Risk management is critical for any company looking for growth and profit instead of liabilities and reputational damages. So let’s answer an important question: What is third-party remote access, and why should you care?
Networks can be attacked from all sides. The surface area of your network is determined by the points of entry to your network by people (both internal employees and external third parties) and things. With a third-party connection, it is not only a potential security risk, but the risks that are associated are huge.
Depending on the enterprise or company, employees can come in many forms, like those who work in the office, or those who work remotely. You may also have contractors or consultants who work at the same company, or even employees that are entirely offsite.
Many companies work with third-party vendors that provide valuable technology, or other services. Third-party vendors often provide specialized services that are more cost-effective. Since most third-party vendors work offsite, they need remote access to your network in order to support their technology.
If you do not securely manage this third-party network access, your vulnerable surface area gets bigger. In other words, you’re leaving doors open that could lead to a breach of confidential data or a ransomware attack. It’s critical to have complete control over every vendor connection, tight credential management, and audit for all user activity.
Third-Party Remote Access Definition
What is Third-Party Access?
Third-party access is an organization''s process of granting external vendors and service providers access to their internal IT assets for maintenance, administration, and management purposes.
Third-party remote access is the system in which external users are able to connect with a defined network. The best third-party remote access platform will make sure that the connection is secure, controlled, and monitored at all times.
Sadly, many enterprises still give their third-party vendors credentials that often provide privileged access. Frequently, this third-party connection is taken advantage of by bad actors because they can easily use a third-party vendor’s credentials to get onto an enterprise’s network.
Front door locked, windows open: an analogy
An advanced third-party access platform, internal risk training, and robust vendor security policies are important to create a secure operating network. While many companies and their IT personnel focus on secure internal company access, these same businesses may not have a secure third-party remote access solution.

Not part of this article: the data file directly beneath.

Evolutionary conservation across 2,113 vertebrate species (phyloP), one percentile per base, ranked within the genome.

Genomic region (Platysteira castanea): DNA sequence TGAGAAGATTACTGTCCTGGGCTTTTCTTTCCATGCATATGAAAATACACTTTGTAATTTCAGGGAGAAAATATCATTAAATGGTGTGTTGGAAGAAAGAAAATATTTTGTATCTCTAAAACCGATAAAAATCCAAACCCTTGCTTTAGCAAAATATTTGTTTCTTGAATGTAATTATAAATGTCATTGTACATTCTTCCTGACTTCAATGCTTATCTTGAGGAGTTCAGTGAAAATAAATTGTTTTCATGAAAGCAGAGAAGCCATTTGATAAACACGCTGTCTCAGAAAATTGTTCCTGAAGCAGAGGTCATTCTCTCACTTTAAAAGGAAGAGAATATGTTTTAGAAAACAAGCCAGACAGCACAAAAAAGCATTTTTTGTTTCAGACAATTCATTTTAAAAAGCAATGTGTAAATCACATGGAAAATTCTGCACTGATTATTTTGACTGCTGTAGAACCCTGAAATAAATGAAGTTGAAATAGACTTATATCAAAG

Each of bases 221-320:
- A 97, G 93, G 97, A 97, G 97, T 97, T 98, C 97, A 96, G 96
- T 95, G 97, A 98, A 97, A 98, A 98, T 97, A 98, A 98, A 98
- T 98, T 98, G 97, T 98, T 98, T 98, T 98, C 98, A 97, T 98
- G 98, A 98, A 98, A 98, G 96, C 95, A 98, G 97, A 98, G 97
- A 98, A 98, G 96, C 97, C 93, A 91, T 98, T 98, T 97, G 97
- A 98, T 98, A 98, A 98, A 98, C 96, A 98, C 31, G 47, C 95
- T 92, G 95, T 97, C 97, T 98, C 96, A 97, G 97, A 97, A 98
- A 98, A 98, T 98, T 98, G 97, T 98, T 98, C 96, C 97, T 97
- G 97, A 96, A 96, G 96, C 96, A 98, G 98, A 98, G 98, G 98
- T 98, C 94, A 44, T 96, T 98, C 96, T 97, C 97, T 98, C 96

Credentials are often shared among vendor support reps, and this puts enterprises and their networks at higher risk. No matter how many locks you put on the front door, if a side window is unmonitored and open, bad actors can slip into your space without setting off an alarm to steal sensitive information, or they can even create additional backdoors into your network.
The best secure remote access platform will make sure the doors and windows are closed, and all cracks are sealed.
Third-Party Best Practices: Securing Your Access Points
Now is the time to get your vendors and platform aligned. The best way to protect your most valuable assets and make sure your vendors stay safe in case of a breach is to practice critical access management. Made up of three pillars (access governance, access control, and access monitoring), employing the best techniques to practice third-party access management is the best safeguard against a third-party cyber attack.
Best practices for securing third-party access include:
- Creating a tightly enforced access policy through role-based access control.
- Utilize least privilege access for granular user access rights.
- Audit third-party connections periodically with user access reviews.
- Employ access control methods such as access notifications, time-based access, or access approvals.
- Proactively and reactively monitor and analyze user access with access monitoring tools.
Third-Party Access Control
Access control, or having precision and control over when and how a person can exercise their access rights, can apply to both internal and external users. It’s especially important to apply types of access control to third parties, as they carry with them the biggest risk.
Access control is an additional layer of security on top of access governance that helps protect those assets that qualify as “high risk” at an organization, and it’s entirely possible a third-party may need to access those high risk assets regularly.
More access control over third parties equals more security and more assurance that, if there is a breach, the field of attack will be narrowed considerably.